Altaf Bafan (26), a cattle-herder of Bhujpur village in Kutch, used to take care of around 450 cows. Now his herd has shrunk after at least 100 cows died of Lumpy Skin Disease (LSD). Two of them died on Hadakudi pasture, where he used to take the cattle for grazing. The pasture has now turned into a graveyard.
“It has turned into a ghostly place with so many cows buried there,” says Bafan who gets Rs 150 per cattle head for month from their owner. “It is so painful to watch the cows suffer this way. It is the houseflies that killed most of these cows,” he adds.
Trenches and bloating cattle carcasses on the pastoral land adjoining the Mundra-Mandvi coastal highway, suggest high casualty numbers. Dogs feed on the carcasses, while black drongos and cattle egret feast on flies swarming the remains.
“Heavy rain prevented vehicles from ferrying the carcasses to the land… Therefore, those providing carcass disposal services as well as cattle owners started dumping them on the roadside. We had to dig trenches to bury the carcasses,” says Bhimji Nanjar, husband of Bhujpur sarpanch Laxmi.
The viral disease that originated in Africa has been sweeping Gujarat for three months since the first case was reported in Kaiyari village in Abdasa taluka of Kutch on April 23, the district where many depend on cattle-herding for their livelihood.
The border district, with livestock population of around 23.79 lakh, has been the worst affected district, accounting for 38,891 cases or 52 per cent of the total reported cases in the state as of August 10. It also accounts for 1,835 deaths, more than half of the state, which has reported 2,782 deaths till Wednesday.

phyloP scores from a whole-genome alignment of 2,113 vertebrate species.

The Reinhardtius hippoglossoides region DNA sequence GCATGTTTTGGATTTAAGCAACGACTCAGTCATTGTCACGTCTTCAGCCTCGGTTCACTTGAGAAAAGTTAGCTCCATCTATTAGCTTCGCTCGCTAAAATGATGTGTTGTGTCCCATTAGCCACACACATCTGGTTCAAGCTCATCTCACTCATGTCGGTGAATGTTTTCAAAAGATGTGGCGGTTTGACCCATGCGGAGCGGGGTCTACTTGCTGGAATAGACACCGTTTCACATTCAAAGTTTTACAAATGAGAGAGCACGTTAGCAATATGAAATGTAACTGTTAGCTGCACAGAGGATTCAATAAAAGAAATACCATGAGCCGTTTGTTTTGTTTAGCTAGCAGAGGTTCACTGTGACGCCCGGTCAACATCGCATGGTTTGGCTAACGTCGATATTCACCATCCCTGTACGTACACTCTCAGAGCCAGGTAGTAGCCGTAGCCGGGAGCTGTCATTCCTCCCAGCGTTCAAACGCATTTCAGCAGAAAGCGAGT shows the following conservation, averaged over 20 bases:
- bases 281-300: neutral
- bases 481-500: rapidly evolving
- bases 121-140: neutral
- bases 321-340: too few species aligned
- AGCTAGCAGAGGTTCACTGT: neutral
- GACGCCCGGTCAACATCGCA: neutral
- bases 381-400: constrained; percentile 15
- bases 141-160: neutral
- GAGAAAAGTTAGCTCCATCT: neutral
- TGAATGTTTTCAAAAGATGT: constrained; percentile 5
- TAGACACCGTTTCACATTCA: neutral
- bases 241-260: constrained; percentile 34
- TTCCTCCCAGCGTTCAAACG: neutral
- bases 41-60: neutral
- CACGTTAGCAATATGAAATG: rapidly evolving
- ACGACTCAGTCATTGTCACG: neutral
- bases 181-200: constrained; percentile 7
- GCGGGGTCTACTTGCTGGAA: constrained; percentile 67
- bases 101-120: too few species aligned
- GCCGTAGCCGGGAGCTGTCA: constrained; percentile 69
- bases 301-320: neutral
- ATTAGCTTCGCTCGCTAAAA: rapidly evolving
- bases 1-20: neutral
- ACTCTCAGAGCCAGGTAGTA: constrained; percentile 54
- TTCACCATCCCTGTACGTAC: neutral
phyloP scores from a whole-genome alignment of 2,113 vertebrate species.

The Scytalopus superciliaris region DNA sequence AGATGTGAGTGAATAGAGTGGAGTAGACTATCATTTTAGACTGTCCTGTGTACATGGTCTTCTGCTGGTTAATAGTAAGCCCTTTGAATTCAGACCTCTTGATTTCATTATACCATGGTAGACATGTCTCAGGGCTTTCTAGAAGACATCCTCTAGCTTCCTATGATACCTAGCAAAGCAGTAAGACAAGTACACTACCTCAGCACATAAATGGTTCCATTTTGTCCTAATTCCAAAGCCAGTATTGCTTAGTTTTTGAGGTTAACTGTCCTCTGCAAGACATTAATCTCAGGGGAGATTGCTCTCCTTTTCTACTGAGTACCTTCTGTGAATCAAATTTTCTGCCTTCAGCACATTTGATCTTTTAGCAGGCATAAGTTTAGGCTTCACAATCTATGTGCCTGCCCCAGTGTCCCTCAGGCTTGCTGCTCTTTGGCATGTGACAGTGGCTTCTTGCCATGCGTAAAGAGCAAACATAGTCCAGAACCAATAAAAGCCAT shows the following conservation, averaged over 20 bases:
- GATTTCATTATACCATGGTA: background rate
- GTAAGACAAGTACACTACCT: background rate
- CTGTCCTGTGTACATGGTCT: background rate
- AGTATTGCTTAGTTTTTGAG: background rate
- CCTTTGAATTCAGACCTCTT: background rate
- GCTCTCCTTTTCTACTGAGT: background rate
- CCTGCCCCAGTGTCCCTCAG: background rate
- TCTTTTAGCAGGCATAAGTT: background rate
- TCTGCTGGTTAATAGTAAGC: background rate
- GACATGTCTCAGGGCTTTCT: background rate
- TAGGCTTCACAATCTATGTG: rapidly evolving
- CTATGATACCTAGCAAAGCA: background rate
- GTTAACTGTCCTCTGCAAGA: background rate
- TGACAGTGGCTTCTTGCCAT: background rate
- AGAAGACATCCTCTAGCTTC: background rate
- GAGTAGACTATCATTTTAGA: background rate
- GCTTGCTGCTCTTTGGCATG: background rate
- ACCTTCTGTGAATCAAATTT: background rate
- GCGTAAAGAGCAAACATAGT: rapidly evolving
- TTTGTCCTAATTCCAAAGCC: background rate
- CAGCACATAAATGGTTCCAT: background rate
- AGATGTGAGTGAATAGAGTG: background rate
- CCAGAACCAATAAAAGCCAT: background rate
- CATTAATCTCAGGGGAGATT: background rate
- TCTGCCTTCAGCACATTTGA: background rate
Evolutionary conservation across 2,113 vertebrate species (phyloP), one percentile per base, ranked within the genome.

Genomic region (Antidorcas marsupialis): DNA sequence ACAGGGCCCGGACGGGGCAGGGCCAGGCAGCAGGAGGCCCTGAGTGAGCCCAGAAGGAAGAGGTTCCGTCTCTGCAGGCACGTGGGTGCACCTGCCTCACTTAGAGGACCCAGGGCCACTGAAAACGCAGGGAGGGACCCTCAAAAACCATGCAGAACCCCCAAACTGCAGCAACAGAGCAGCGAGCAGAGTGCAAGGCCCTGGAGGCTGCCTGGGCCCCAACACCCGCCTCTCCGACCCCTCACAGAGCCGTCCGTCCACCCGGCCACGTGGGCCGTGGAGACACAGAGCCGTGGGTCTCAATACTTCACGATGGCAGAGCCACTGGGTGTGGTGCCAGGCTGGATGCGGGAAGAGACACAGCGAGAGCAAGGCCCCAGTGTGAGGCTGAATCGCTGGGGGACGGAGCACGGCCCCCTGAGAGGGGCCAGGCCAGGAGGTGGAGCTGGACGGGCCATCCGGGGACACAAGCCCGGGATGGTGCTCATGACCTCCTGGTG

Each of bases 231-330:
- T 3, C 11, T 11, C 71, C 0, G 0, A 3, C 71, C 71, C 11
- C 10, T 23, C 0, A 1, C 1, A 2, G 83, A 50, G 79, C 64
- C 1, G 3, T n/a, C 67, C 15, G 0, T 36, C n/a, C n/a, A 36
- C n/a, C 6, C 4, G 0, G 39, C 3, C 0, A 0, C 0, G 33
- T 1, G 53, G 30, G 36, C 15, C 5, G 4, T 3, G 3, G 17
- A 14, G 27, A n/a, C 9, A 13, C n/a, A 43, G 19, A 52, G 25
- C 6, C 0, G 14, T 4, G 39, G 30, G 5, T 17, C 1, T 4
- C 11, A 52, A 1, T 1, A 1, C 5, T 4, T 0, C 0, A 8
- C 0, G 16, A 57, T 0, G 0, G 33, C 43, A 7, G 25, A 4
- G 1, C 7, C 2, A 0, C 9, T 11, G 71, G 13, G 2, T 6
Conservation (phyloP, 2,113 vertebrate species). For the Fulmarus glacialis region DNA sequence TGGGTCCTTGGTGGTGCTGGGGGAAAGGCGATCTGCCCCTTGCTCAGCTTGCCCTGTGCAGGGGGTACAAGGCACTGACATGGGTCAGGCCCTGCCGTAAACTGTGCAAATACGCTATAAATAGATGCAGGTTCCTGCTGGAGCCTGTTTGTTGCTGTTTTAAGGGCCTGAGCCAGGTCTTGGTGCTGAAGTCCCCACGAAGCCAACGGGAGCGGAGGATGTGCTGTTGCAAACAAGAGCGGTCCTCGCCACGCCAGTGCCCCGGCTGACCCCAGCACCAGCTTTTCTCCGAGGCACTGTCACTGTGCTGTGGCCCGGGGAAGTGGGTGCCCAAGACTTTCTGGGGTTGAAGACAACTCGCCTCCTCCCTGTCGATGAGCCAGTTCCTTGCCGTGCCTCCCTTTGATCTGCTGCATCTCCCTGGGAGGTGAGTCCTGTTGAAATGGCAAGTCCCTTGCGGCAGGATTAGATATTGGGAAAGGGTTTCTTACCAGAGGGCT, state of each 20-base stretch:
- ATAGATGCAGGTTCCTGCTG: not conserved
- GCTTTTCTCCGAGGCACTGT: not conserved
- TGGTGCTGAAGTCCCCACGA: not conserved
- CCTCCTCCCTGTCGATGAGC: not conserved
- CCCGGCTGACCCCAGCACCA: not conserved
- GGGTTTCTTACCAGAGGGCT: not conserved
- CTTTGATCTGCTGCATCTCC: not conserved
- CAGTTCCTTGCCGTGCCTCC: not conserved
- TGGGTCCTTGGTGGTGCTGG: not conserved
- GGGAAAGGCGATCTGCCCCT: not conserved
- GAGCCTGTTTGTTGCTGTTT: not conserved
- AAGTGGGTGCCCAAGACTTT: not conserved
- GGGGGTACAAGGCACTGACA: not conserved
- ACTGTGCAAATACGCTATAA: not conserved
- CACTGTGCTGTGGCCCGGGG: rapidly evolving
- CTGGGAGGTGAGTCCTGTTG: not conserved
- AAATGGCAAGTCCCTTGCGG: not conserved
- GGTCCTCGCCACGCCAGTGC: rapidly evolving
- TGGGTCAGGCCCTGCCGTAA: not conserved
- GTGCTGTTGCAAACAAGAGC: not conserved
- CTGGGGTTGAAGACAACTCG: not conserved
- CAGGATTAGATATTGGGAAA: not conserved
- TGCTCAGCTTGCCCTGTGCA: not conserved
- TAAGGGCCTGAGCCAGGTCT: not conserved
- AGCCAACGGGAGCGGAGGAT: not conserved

In Gujarat, the infection has spread in 23 districts and prohibitory orders are imposed on the transportation of cattle.
The fear that bloating carcasses would spread disease, led to dramatic scenes in Gandhidham on July 27 as the LSD spread to eastern part of the Kutch after ravaging Mundra, Mandvi, Lakhpat, Nakhtrana, Bhuj and other talukas in West Kutch, when residents of Sathvara Colony in Sector 5 forced a tractor loaded with cow carcasses to return to the headquarters of Gandhidham municipality.
“They were dumping carcasses in bushes behind the ground where the Saturday weekly market is held. Dogs would drag parts of carcasses to streets in our locality. We had no other option but to protest,” says Raju Sathvara, who runs a cold drinks outlet on Ambedkar Road.
Deendayal Port Authority, which runs the largest port at Kandla, allowed the municipality to bury carcasses in an open plot near its sewage treatment plant. Four tractors of the municipality loaded with carcasses, make trips to this ground from the town as well as Kamdhenu Gaushala on the ourtskirts of Adipur.
“Around 600 cattle deaths were reported in the town due to LSD so far though the number of daily casualty has gone down now,” Darshansinh Chavda, chief officer of the municipality says, adding, “The actual number of carcasses being disposed of in our facility could be high as we are allowing nearby village panchayats also to use it.”
In Moti Bhujpur village of Mundra taluka, a six-month-old Kankreji female calf tries to unsuccessfully ward off houseflies from the ulcers on its feet at an enclosure belonging to Viruba Jadeja in Darbar Faliya. The calf has been battling for two weeks after its mother and another of Viruba’s cows died of LSD.
“I had gone to my parent’s home leaving my two cows with a local cattle-herder for grazing. When I returned after two days, both of them had been taken away by sansthawala (NGO), for treatment after they developed LSD… both died,” says Viruba, 65, adding, “How will I raise this calf now?”
Viruba lost her husband and her son Jalubha is a casual labourer. Her neighbour Babubha Jadeja, 55, is also making desperate attempts to save his cow , Kajal, from the viral disease.